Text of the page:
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Pediatr Nephrol. 2018 Nov 15. doi: 10.1007/s00467-018-4109-x. [Epub ahead of print]

Long-term renal outcomes of APRT deficiency presenting in childhood.

Author information

1
Faculty of Medicine, School of Health Sciences, University of Iceland, Reykjavik, Iceland.
2
Internal Medicine Services, Landspitali-The National University Hospital of Iceland, Hringbraut 101, Reykjavik, Iceland.
3
Faculty of Medicine, School of Health Sciences, University of Iceland, Reykjavik, Iceland. runolfur@landspitali.is.
4
Internal Medicine Services, Landspitali-The National University Hospital of Iceland, Hringbraut 101, Reykjavik, Iceland. runolfur@landspitali.is.
5
Children's Medical Center, Landspitali-The National University Hospital of Iceland, Hringbraut 101, Reykjavik, Iceland.
6
Faculty of Medicine, School of Health Sciences, University of Iceland, Reykjavik, Iceland. vidare@lsh.is.
7
Children's Medical Center, Landspitali-The National University Hospital of Iceland, Hringbraut 101, Reykjavik, Iceland. vidare@lsh.is.

Abstract

BACKGROUND:

Adenine phosphoribosyltransferase (APRT) deficiency is a hereditary purine metabolism disorder that causes kidney stones and chronic kidney disease (CKD). The purpose of this study was to examine the course of APRT deficiency in patients who presented in childhood.

METHODS:

The disease course of 21 (35%) patients in the APRT Deficiency Registry of the Rare Kidney Stone Consortium, who presented with manifestations of APRT deficiency and/or were diagnosed with the disorder before the age of 18 years, was studied. The effect of pharmacotherapy on renal manifestations and outcomes was thoroughly assessed.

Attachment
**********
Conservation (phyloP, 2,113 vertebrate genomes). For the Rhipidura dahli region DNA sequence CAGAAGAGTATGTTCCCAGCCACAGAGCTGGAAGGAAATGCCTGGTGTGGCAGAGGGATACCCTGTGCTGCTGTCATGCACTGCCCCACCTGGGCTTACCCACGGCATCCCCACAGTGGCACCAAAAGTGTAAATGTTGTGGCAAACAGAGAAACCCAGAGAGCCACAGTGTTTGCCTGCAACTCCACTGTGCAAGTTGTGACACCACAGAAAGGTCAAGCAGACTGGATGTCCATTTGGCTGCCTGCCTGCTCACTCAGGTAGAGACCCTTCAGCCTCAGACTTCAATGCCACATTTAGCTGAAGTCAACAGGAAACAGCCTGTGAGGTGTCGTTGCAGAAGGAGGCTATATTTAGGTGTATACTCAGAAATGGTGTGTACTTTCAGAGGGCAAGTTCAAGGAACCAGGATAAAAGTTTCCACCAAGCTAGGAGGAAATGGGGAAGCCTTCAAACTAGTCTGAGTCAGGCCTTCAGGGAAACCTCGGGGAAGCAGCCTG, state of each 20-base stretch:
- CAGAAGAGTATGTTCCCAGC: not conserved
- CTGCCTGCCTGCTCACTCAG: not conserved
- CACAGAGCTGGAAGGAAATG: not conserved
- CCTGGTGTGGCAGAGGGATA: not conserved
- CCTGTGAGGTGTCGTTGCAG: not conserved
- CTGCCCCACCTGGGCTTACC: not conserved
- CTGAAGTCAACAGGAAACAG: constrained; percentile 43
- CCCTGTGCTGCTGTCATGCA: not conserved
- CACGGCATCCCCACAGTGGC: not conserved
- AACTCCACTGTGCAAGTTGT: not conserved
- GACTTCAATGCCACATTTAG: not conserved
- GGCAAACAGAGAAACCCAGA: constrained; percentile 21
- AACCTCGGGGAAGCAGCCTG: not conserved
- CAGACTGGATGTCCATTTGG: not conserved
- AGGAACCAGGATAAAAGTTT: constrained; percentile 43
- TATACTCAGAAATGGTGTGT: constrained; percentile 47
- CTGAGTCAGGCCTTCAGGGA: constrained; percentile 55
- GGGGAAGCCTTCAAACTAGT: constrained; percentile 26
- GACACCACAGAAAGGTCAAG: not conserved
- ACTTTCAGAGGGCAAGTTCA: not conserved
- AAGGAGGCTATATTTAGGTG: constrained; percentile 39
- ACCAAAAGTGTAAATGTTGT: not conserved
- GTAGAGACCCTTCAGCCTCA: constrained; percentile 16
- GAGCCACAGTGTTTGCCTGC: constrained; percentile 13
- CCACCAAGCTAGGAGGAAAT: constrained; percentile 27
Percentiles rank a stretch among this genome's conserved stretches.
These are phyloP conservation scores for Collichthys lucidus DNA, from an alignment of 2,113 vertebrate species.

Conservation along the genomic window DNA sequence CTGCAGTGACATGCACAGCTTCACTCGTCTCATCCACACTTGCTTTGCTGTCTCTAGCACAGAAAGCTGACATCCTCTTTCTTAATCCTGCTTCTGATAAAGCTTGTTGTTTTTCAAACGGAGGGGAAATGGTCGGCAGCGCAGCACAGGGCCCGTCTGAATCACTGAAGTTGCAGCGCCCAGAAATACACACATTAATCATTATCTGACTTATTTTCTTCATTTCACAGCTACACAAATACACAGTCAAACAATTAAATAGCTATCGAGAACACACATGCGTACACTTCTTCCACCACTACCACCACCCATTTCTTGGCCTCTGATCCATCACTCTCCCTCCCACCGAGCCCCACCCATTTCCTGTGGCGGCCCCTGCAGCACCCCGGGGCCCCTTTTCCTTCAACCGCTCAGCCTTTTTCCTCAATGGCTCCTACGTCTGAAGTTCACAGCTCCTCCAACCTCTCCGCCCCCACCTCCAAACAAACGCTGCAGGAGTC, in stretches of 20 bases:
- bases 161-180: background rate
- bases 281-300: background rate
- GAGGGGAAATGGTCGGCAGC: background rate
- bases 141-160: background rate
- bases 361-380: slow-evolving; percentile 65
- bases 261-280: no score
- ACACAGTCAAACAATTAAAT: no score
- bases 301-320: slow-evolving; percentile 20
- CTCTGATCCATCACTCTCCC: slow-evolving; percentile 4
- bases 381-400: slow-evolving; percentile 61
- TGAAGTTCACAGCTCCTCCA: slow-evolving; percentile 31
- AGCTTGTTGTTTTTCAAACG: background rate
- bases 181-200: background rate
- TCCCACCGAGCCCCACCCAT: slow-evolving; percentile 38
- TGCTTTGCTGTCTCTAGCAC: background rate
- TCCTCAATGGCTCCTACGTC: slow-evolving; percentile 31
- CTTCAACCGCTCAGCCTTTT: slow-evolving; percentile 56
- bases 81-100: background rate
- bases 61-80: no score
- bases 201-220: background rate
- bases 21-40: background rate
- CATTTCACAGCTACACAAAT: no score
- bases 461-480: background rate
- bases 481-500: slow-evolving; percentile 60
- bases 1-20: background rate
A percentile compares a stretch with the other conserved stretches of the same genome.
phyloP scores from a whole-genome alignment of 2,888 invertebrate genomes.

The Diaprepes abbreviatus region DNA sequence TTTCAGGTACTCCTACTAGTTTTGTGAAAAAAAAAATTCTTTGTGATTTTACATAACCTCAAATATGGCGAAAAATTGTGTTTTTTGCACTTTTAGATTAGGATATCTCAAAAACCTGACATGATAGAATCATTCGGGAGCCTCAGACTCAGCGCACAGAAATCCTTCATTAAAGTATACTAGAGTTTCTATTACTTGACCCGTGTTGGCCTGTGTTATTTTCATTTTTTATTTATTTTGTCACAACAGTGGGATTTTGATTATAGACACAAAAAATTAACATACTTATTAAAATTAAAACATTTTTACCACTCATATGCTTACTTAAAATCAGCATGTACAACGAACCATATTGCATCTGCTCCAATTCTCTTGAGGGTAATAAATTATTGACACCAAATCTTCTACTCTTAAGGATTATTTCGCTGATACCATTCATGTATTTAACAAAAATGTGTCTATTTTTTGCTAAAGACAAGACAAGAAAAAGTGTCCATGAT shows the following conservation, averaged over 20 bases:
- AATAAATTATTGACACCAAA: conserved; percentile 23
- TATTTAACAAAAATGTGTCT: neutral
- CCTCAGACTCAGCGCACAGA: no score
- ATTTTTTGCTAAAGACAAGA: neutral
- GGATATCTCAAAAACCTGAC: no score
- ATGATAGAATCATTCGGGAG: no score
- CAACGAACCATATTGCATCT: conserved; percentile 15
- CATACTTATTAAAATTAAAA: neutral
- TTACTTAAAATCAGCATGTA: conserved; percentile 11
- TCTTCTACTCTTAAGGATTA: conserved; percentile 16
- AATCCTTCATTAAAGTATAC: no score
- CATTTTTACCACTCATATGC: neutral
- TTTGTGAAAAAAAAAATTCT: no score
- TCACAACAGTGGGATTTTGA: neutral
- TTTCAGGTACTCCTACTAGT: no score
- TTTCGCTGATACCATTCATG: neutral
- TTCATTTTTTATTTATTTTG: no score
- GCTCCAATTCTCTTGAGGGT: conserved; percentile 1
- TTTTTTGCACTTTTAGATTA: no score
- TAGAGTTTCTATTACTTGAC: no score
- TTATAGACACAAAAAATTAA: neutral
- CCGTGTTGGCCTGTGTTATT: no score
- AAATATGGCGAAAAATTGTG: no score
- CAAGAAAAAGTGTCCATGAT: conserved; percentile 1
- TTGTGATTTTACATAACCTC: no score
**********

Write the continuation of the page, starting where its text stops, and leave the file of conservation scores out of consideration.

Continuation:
RESULTS:

Fourteen children were placed on allopurinol, 100 (25-200) mg/day, at the age of 2.6 (0.6-16.5) years. Six of these patients had experienced kidney stone events and three had developed acute kidney injury (AKI) prior to allopurinol treatment. During 18.9 (1.7-31.5) years of pharmacotherapy, stones occurred in two patients and AKI in three. Six adult patients started allopurinol treatment, 200 (100-300) mg/day, at age 29.8 (20.5-42.4) years. Five of these patients had experienced 28 stone episodes and AKI had occurred in two. Stone recurrence occurred in four patients and AKI in two during 11.2 (4.2-19.6) years of allopurinol therapy. Lack of adherence and insufficient dosing contributed to stone recurrence and AKI during pharmacotherapy. At latest follow-up, estimated glomerular filtration rate (eGFR) was 114 (70-163) and 62 (10-103) mL/min/1.73 m2 in those who initiated treatment as children and adults, respectively. All three patients with CKD stages 3-5 at the last follow-up were adults when pharmacotherapy was initiated.

CONCLUSION:

Timely diagnosis and treatment of APRT deficiency decreases renal complications and preserves kidney function.

KEYWORDS:

Allopurinol; Children; Chronic kidney disease; Crystal nephropathy; Kidney failure; Kidney stones; Kidney transplantation; Nephrolithiasis

PMID:
30443743
DOI:
10.1007/s00467-018-4109-x

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